The Daily Courier from Connellsville, Pennsylvania on February 15, 1930 · Page 9
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The Daily Courier from Connellsville, Pennsylvania · Page 9

Connellsville, Pennsylvania
Issue Date:
Saturday, February 15, 1930
Page 9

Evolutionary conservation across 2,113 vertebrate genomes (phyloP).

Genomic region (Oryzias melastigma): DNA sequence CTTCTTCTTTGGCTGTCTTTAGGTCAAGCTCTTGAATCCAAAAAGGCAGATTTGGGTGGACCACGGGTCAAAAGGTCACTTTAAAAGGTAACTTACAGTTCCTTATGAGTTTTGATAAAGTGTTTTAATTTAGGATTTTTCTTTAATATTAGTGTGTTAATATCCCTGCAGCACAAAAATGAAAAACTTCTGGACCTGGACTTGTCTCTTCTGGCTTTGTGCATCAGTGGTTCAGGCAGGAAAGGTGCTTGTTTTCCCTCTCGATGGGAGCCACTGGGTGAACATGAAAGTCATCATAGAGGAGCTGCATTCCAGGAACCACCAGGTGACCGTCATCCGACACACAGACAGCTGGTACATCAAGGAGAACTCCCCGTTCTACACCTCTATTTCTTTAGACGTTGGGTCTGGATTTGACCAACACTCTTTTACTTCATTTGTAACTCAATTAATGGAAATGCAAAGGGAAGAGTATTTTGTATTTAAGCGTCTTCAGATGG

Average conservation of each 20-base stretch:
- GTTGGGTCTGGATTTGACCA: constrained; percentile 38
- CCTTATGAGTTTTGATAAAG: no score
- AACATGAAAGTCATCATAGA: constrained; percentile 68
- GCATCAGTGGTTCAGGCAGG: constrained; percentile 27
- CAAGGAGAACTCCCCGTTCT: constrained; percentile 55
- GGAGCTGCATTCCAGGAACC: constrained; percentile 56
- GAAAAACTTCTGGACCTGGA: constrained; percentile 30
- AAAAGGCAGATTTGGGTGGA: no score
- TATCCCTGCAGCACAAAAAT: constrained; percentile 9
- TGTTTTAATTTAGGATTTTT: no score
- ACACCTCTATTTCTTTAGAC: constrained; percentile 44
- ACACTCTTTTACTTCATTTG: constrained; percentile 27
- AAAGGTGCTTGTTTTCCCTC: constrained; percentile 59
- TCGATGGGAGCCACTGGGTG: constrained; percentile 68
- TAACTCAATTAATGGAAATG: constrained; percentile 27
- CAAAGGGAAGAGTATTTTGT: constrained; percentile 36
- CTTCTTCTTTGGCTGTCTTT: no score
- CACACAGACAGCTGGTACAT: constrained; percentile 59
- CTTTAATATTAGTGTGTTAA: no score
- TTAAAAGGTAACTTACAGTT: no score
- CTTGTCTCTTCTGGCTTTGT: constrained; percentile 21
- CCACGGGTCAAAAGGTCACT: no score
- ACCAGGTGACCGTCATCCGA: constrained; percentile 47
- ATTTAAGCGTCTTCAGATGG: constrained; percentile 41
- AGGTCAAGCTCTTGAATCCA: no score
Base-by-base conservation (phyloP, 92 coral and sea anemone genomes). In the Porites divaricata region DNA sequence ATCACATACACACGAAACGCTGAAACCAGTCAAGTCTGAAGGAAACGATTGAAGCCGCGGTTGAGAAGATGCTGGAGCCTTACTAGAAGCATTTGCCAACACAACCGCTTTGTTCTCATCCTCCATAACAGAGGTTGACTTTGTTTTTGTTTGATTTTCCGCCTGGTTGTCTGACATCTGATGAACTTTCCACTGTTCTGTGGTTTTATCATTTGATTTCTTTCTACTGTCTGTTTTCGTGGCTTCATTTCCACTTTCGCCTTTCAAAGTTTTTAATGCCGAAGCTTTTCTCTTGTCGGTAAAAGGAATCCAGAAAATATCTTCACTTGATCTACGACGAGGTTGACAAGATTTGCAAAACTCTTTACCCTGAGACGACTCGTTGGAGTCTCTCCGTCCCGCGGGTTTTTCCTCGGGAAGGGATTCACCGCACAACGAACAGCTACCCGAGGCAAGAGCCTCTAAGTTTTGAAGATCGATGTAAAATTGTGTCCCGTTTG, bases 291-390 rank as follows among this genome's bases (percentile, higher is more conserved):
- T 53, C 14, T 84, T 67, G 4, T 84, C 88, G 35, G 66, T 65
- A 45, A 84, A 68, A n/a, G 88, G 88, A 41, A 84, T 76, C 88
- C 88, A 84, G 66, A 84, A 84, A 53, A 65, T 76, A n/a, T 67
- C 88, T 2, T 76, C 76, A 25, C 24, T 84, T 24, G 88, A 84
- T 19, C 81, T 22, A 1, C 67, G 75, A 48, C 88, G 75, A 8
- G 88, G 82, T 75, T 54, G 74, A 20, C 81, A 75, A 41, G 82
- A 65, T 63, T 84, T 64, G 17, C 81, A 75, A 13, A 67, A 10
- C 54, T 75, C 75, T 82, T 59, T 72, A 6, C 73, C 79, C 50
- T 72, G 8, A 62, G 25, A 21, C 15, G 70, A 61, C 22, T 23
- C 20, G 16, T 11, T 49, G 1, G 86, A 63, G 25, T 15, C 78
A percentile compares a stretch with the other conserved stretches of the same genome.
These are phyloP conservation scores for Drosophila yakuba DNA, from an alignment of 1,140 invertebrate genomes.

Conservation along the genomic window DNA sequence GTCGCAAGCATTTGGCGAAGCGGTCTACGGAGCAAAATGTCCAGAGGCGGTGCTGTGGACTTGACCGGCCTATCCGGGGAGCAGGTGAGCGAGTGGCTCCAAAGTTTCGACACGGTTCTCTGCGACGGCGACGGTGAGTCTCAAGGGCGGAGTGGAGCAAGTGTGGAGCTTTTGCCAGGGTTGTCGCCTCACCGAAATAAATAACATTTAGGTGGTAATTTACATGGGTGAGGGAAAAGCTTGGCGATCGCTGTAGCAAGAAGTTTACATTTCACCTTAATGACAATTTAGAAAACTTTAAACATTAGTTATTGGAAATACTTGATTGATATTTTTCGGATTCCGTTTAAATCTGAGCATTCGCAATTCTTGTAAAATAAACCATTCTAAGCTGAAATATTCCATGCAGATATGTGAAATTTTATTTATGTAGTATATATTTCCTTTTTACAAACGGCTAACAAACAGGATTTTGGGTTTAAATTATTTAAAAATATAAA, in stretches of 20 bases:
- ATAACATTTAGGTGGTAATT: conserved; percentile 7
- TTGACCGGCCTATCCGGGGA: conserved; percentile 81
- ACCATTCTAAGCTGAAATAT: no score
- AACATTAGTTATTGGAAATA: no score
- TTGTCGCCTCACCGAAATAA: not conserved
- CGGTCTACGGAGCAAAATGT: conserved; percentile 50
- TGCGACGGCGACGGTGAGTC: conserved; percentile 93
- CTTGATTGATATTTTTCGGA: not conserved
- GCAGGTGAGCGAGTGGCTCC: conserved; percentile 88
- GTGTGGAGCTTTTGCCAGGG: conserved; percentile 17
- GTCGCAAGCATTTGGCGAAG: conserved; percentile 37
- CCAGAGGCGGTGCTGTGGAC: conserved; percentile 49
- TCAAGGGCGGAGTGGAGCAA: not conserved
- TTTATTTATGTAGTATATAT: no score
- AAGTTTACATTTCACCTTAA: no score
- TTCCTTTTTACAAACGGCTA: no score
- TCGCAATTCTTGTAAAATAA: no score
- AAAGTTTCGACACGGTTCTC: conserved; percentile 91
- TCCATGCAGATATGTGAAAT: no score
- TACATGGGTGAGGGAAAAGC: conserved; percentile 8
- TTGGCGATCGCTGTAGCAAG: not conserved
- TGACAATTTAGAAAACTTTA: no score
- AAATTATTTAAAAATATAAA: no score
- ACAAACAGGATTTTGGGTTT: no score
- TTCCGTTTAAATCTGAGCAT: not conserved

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SATURDAY, P E I i R U A U Y 1fi, 1930. THK DAILY COURIER. CONN ELLS VII LE, PA. PAGE NINE. J EJY ROY VICKERS CHAPTER XXXII. f'i'hen came the hoarse screa n of af O A CHA1 AN f echoed Alan, (man in mortal agony. "It's a fff'od thing that) Alan was urging her to a run. fellow doe;;n't understand Running towards them wa.* a policeman, who drew his revolver English. That ia the patron. By · neries of mortgages he probably o-wns the greater pr.rt of this outfit. The driver Is bis paid servant and he lives on the difference." They drove out of the dock fa!ea; Shirley, isnc-ring the dirti- new of the gharri, looked about. her. They were passing through a narrow sidestrctt with a view of thn main street ahead of them. "Oh. ihey have basest" exclaimed Shirley, might be a Village." A.nd this street here street In Greenwich "You'll find bits of over? place here ami of every time,' answered Alan. "You'll find bits of the history of every country in tivj world walking vbout." They turned into the main road, narrowly escaping collision with th»j latest model of a Rol!s-Royc« driven by a liveried chauffeur. On th-2 other side of the RolVRoyco wns a team of fou- oxen drawing a cart laden with beer barrels, in ehargre of a driver i n flowing robes and a dirty red heiiddresa. "Look at those t^wo thinjjst" exclaimed Alan. "There's some three or four thousand years between th-wn--and neither of them is out of placo here." Presently they seemed to be passing out of the city proper into a suburban quarter. In a quiet ·q lare of compartutivoly modern stuccoed buildings, the gharri ·topped. "This ia the Luteda," said Alan. "1 stayed here once before and. a.- far aa I can remember, it should b« good enough." As they walked throug-h the revolving jijlas? doors he added: "It's run by a quiet, decent Armenian--" "Not now, boss," said a sleek sian standing in thrs lounge. Alan turned. "Oh, you've bought the place, ha-'e youl" he a.tclahned. "I gather you're American." "No. I'm a Bulgarian," explained the man. "Bill I've h«d fifteen years' experience in New York. Andropoulides, who had the place before me, ia dead. So are his -wife and child. He had a bit :o© much to say to th« police." Alan n o d d e d indifferently. Shirley wondered irhat the man oj«ant by trouble with the police. The hotel seemed confortable jnough at first sight, though the proprietor was ana,lle to provide -.hem with a private sitting-room. rhoy engaged threci bedrooms in jach of which was n reproduction »f the statue of Liberty and two religions subjects. "I'd better go and see about that 'ujtffage of ours," said Alan when the;/ lhad inspected their rooms. "The lobby here is quite decent and if I were you I'd stay there. Well go on a tour of inspection when f [jot back." In th* lobby Shirley endured the conversation of the proprietor for an hour, at tha end tit which, being called away, he presented hnr with a copy of La vie Parisienne and of a three-months-old New ¥"ork paper. For anol her two hours ahe endured the boredom of total inactivity and then, seeing the proprietor return, decided to go out. She found anothi-r main road turning into the heart of the city, then, fascinated whh the sights iind sounds about BIT, walked on. Presently, a few ysrds ahead of her a door opened ind out «f it ran an elderly Jew, crying loudly, the tears streaming down his chc'iks. At the sam- ti.-ne, behind her, she heard Alan's voice. "Look out! There's going to be trouble 1" She turned round and aa she turned had a fleeting glimpse of men surrounding the Je-w. and fired. Instantly then came an answering report from behind them. The next moment Alan picked her up in his arms and v-tusked her to a doorway. The d«;or was locked, but the brickwork on either side wan just wide enough tt shield them from a chance bullet. Alan's arms were about her, crushing her so that ahe could not breathe. At that moment ; 11 fear had left her. "His back Is exposed. He is risking his lifo for me," ran her thoughts. "Why the devil did yoi leave that hotel when I told you n t to?" he growled at heir -- it eemod hours later. "1 don't know. I waa bored waiting for you. I'm very sorry, Alan. Is it all over?" "Yes. Don't look behind you. We'd better go back an I have some Ituvch." By the end of the first month Shirley had interviewed a number of minor officials, obtainin,; from them illusory promises a id accomplishing in fact nothing whatever towards obtaining a g -ant of military protection. But in other respects the month had not been wasted. She ad become familiar with the city and such of the customs of its inhabitant* as concerned herself i nd her mission. Also ahe had acquired a house. Alan had been agttinst taking n, house a soon aa she ha mentioned it, and had never ex ilain«d his reasons. Finally the boredom resulting from a lack of rivacy at the hotel had won him o er. They had taken the furnished house of a once prosperous native of appartntly modern sympathies, for the hous« was well furnished throughout. It was p easant enough even if judged by Vmcri- can standards. It had twelve rooms and a garden that (loped down to the tide Jess sea. A boose that would have been co nmon- place enough in any Long Island bay, but for the fact that house, garden and waterfront wen surrounded by spiked iron taling,i twelve feet high. Shirley had been puzzled oy tht palings, thinking them a mi .-taken form of decoration until AUn explained. "Wait till you sea an i xcited mob of a thousand or so R ussul- men running amuck--you"l b s glad enough of the palings then," he had told her. And she had ooked from the Massive oak sideboard to the rest of the furniture atv' tried to imagine tho frenzied tR tissul- men. The task of housekeeping she had not attempted and a S «Yish Jewess looked after the Gree ; cook and two housemaids, and on the whole made a very good job of it. ' While she was making her futile journeys to the various municipal offices, Alan was actively em loyed in inspecting and overhauling the local depot ef Macedonian Developments. "Things seers to be fn a rather better state down here than t'ae report led me to believe," he totd her one (.lay. "I shall make a t"ip up country this week and Insptct the nu'nes and the track that's a ready laid. In the meantir-.e, i ' you want help with your end i f tha stick, let me know." "·Am I being too slow, Ala a?" "No. I didn't mean you t take that remark aa a criticism." "I can't really tell yet whether I am likely to do any pood or not," she said thoughtfully. "1 am working my way through a lot o" nonentities and sifting them out --and it takes time to discover tha they are nonentities. Tomorrow I';n seeing the Commissioner. Judging by -the difficulty of running him to earth, he's rather exclusive." They were sitting over the tiri: after dinner. It waa now the middle of November and a spell of cold weather had j;et in. Alan was looking through sn account book while sh« waa turning the pages of a catalogue. Suddenly sh« laughed and he looked up. "Feeling a bit nervous?" he asked. "1 was thinking ho-w funnily it has all turned out." she answered. "You nwulfi me think of something dangerous and thrilling when you talked of Macedonia. It's all frightfully picturesque, of tburett, and interesting in its way, but I go out everj.' mm-ning in a comfortable hired car, do a bit of shopping; n.nd tall: to polite officials. And in thc evening--well, look at us. It may be the influence of this dreadful furniture but I feel that wo are becoming exactly like an ordinary American suburban couple." Thero' waa a king silence and she thought that he had returned his attention to tie account book. But presently he spoka: "Except that wo are not a 'couple,' Shirley." "You are very Jfteral," she objected lightly. Inexplicably to her, the words had hurt her. Inexplicably, too, there had leaped into her mind that moment when his arms had been about her, shielding her from the chance of being hit by a, stray bullet in the street "I suppose the truth is you «et frightfully -bored with the eve- rungs here?" he suggested. "And sigh for the o!d days?" ahe supplemented. "You're wrong, Alan. I'm not bored hero with you. You couldn't bore me if you tried." To her surprise he slammed th* notebook and tucked it under hi* arm. wJ,' 1 ,' 10 m ? 5t Sratified to hear that. Shirley," he rasped back. "But I feel in very special danger of boring you tonight And ns I don't want to spoil my reputation I'll go to bed. Good niglrt," Shirley was amused. This, sh« sensed, was no ordinary outburst of bearish ness. Mjj voic« had sounded definitely angry. For long she sat by herself, puzzling her bram to discover how ihe had offended him. At breakfast on the following nvoming he seemed to have forgotten the incident, aj;d she, too, bad put it out of her mind by the time the hired car was -waiting for her. "Good luck with the Commissioner!" he said itmiably as she left the house. Shirley feh that she was goin e to have good inck with the Commissioner. Perhap.1 it was tha really sumptuous offices that ga»e her that impression. She was shown into an ante- room th»t might have formed part of a roy*l ·olte. where, after some delay, v«. minor official requested ier to sign « caller's book, giving particaUrs of herself. She signed the book as "Mrs. Alan Bennaway," ir^ter which the minor official madt small conversation with her for a full hour; then, glancing-at tlw clock, he exclaimed abruptly: "Monsieur Stavros awaits you* pleasure, madame." The Commissioner, a p/affy Greek in early middle-age, got Hp as she entered and then set down abruptly as if hill gettin;; up had been a mistake--as, indeed, it had been. "This is the first time I have had the pleasure o' addressing an American lady," hi- said in fluent French, "In it possible that I can have the good fortune of being of some service?" "The Commissioner is too kind," responded Shirley, and then listened patiently to a disclaimer on the part of the Commissioner and a panegyric of the riches of America. (To 3» Coattnuml tlW, n». b» Bar Vlokurt. by Xte« lltal uw ByoOaiMk *NL WHERE CiAS EXPLOSION SNUFFED OUT LIVES OF 20 -···,·· # ;,^,: :- · ·:,*!*·. .··jXf'uif.ijfaafr, Tweity miners have been definitely accounted 1'or us dead follo\ ing n gas explosion whic i swept Ihi works'of the Standnr Jvilli: Coal company mine at Standard villc, Utaii. Rescue crc%vs manj.gecJ to savt the ives of nine nn-;i. i'hoto» show, top, a gem-mi view of the mini', in the heart of the Carbon coun ' district, a.n.1, below, rescue workisrs t a k i n g the bodies if dead miners from the underground «roriiin«r» aS. th« ciirui to tins town, a elwiri distance awav. For Mature Womaa B t.ACK and white printed chiffon and heavy crepe of bomben l« ·ffectlvoly combined In this tra'.'el- Inp ens«mblo for th* maluro urorran, which Is dlgnlOd and lntlvlJ\ia.L Tbfc black coat lined w i t h whlto \n ·Imply cut. and IB ·tcrnlflmnt of *n» ' imbla smartnaflH achlnve 1 (hroujh t)or contrast*. He Made Money Fast; Too Fast for Uncle Sam Fran* FUschw, »lins Vogt, who Itt- irally made money -- American money--eo fast that this Unit ad States Treasury couldn't keep up tdth Wm. Meet of Fischer's money wng in the form of hundred-dollar bills, which are still in circulation In various parts of Europe, According to reports from TymtiU, near Bratislava, Czechoslovakia, the counterfeiter was caught thrre while trying to change $:0 not-* l .*·«·"·»'" Budding Tanik Star Feme years ago Mariecheii V/ehselau, of Hawaii, won tho women's sprint swimming championship of the world so inany times that other swimmers gav5 almost before they started to compete with her. Now .ier younj; niece, Frances Wehsolau, sovnn, i« Bhowing signB of emulating her aunt. Photo shows France!) as shci arrived in Los Angelas for it vacation. Advice'to Girls By Aauie lyUiirie ;. fYKAR ANNTH UAUHIBc "*" A/ l am a. pirl In my early toena with a fcrua.1 liking for u. grood tlmo. I do not care especially for any fellow, thorefore. I go out with lots. Do you t h i n k that la hard on a ffirl'B reputation? BUBBIJSS. TBUBBU53: What Is your own *·» candid opinion about the grirl who Is nlwuys out with different young m u n ? Tt (s very nice to havi several CrU'ndB and eiijov pleasant oullnge with them, but plmu-e don't lot your clraire for "good tlme.V' blind you to tho thlng-a thnt really cimnt. I hop* that you make It a rule to gc. out with -d party of frlenrtn, rather than alTTJijTi «J«m", mspeclslly If you value your reputation, m I am fflad that you Bv»n t« do. THE OLD HOME TOWN Stanley POUCe FOUND THREE- EMPTY BOTTLE'S N BERT MCKEL.VEYS PITT BEAT UP HIS $OM-/N-LAV\» L.1TTUE EDDtE ei_CPP ^AS THE MUMPS COW S H!C/S H A S A NEW SLUT- T N S ANO Fowl-era HAS CHJLUSL.AJAJS-E'CS HAP A COJ.UISJON WITH A SKU/vK NINE TURNED OUT FOR. THE CHUP5CH SPC/AU /TEL.L- HER TO ( TALK UOUDET-R J are AND AUt- OJ= IT.'.' L.IKE JNBVNS- THE 8UXZARP FAMILY MISSED THJS VvEEKS ISSUE" OF- THE BUT MISS PteYore QAVE THEM AUU THH fxJEWS FIT TO Goatee's Missing Yes, sir, this really is Alastair MacDonald, son of the British prime minister, who is visiting in the United States. His goatee, however, whifh caused so much comment upon his arrival, is missing. MacDonald admits it was removed during a party in Hollywood, but declines to confirm rumors that Charlie Chaplin wtis the barber. Photo shows him as he left Lon Angeles by plant for Washington, D. C.. f _j Looking for Bargains' T lead the «dvertls«meaUi In Di Uy Courier. Diet arid Health t|Ui HUNT PtT»S,K.D,AUTHOR Of WT AKD HCALTH' AND'dtT FOR CHIlORtfl* t h « Dieting Kft fnpleojan: "1 \»AR IXX-TMrn: A few \-J affo ( wro(» for rour roducins pamphtot. ni admit it: ! really !ld aot ha»o tha grl: t o b e g i n fhraB-doy d I · t ao post · poned mjr reduc- 1 1 a n. Recent); you wrote that ob«ally wm« simply i pre-dlBbetlc ·tate. and then »nd thei-e 1 ma do up mjr mind that It wajn now or never. Why, I never »o pleajKjntly a a r- prlHed tn my life I ft waa no cany, 1 never suf- Lulu Peters. M. D fered a pan p of hunger I really t n Joyed thonfl thr«* days. Now 1 lo cot tuato nor eal belwuon me; la (that wna my chief Bin) I am h u n - trry when meaJ times came, but lo not have any grnaw*ng which I r 1- wayn ba1 before when 1 tried to diet. I can readily, see now that my diet before was. upba!anr«d. iy nervoH are better, am) I'm no full of nep and, joy of Joys! after o n l y three weeks. I have lost n i n e poun ». I'll wrlto you when 1 am down :o normal. Thank you BO much, and may your m«a»a«;e reach others .1* It did me. - MRS. t." The thr«e-Jay Hquld diet, nmount- fng to not more than ISOO to £00 O. a day, certainly does grlve a wonde ·- ful atnrt. You aot only fro n i to 10 pouncln (part of this l» wal*r that your t)asu«* hnd to hold b«fo e to dilute the exraaa food produc R In your blood and tlasue fluldn). but your ittotnivch contracU so that yoi r reducing diet of 1,000 or 1.200 1 ·eema like a feast. However. It » not really necessary ' to jjo on th n three-day period. HO don't po»tpjie reducing *1raply becjiune of It. Y o u oan start Immediately on your n Slicing number (900 to 1,000 C. r ftu ar» short and Inactive, ncd l.SOO lo 1.400 'J you are tall). Te», overweight musl be n pn - llabetlo « tate In msny, for It in n TrequenUy priwent (In edului) befoie- llabeteH la mauKitated. Not ion $ «.jro. I hean) l)r Idllof P. Joslln i i In dlnhcics) at b . mcillfi l i society. I'D (tlv« you Mm« of the notca 1 look: to a series of 100 of his recent (jaaar. over the 0.3:0 of -10. thure wem 97 who had bc»n overweight before the fllseaflo cumu on. You neo, this make.i Hie percentage 97. In a oerl«» of seven paiJent.* over J0 yearn of ago. alJ had been overxvelghu meklngr obesity present In 100 peir cent of cases I yornc phyaJclnns believe that there may i« nn inheritatj tendency to diabetes In those who have It. but keeping the weight normal prevents It* developing. As most every ono kno-wj, dlabetea in very high to the Jewish race. Thl» IB Rolcly becauDQ of their very generous, rich diet and thetir Bplrlt of hoaiHtnlity. which la expressed In offering every vtnltor n KRtierouB amount of food and partaking of It themselves. Therefore, they become ovetwolght. Thera l» no greater Incidence of diabetes among Jewish children thun there la nraong GentU* children, hcwever. So, Mrs. W., you were wls« to flnaiiy muster up will power to Mart reducing. And. by the way. we have to consider that It In won't power aa much as will power--"J won't take that candy; ) won't take that extra slice of bread and i u t t e r ; I won't taJte rich dttsserta. etc." (Tlio pamphlet whli-h Mrs. M. followed tnay l o obulned by following- columi) rulca. l'"or thowo who are Interested. w« havo also n list of book* on (H.-ibetea. wrllien by author!tle» for t h o lay man. Our pamphlet on Kidney «nJ niat- ier Ulsordera gives a Simple test for detecting the presence of sugar tn tho urine. ' Kilitor't Kote; Pr. f'eterti cancot dlitsrnose nor (jive iicrsonal etdvlrn. Y o u r qticKlions. If of sonoral Interest, will he anuwtred In ihe column in their i u r n . lieqwMa f-ir artk'leti of p a m p h l e t s on bund rnusl be "accofj- pniilof 1 by n f u l l y solC-addre«s#1. ni:.n!).u-l envelopu, ptiin tho following- i n a . i c h n r g e to h e l p cover cost of ; i r i i ) H n f ; '(ihd hiinillint;: for oar 1 l u ' t l i - l t s w n n i c i l , two conl/i In roin: (or t n m | i h t e i t e n cpnti» in i;iln. Th« luli iiro Kniut'ing end (lainlny, « ot Wnnirn. h'tdney. njtif ; Dlsnrdna. A'Mren.' IT. . in caro ol till;" [·uper. W i l l * . . (ihii not ovf.i *on vvonlM. Scientists Cruise South era Waters Groap «f capitalists and scientists on their arrival »t Miami after a month's cruise of the Southern Pacific on a secret mission. The cruise was mada n the yacht Mizpah, owned by Commander E. F. ilcDonald, Jr., Arctic explorer and radio magnate { Chicago, -who was host on the trip. J*. U R.) Commandar McDon*.!*!, 2MJ«r CUarle* G. Hanna, former Ilayor of Syracuse; "Sir" Joh» Look, actor; Dr. "j. G. Fitzgerald, Chicago archaeologist; Dr. George Fo«, curator of tha Warwn Foundation Muse aw p:f Throe OaltB, Midi., and Commodore U. I. Heinnann, president of th« Chicago Library Board. Rowdy, 9-year--ld rrlm Airwiiala, U »o«t«i in fr«n»-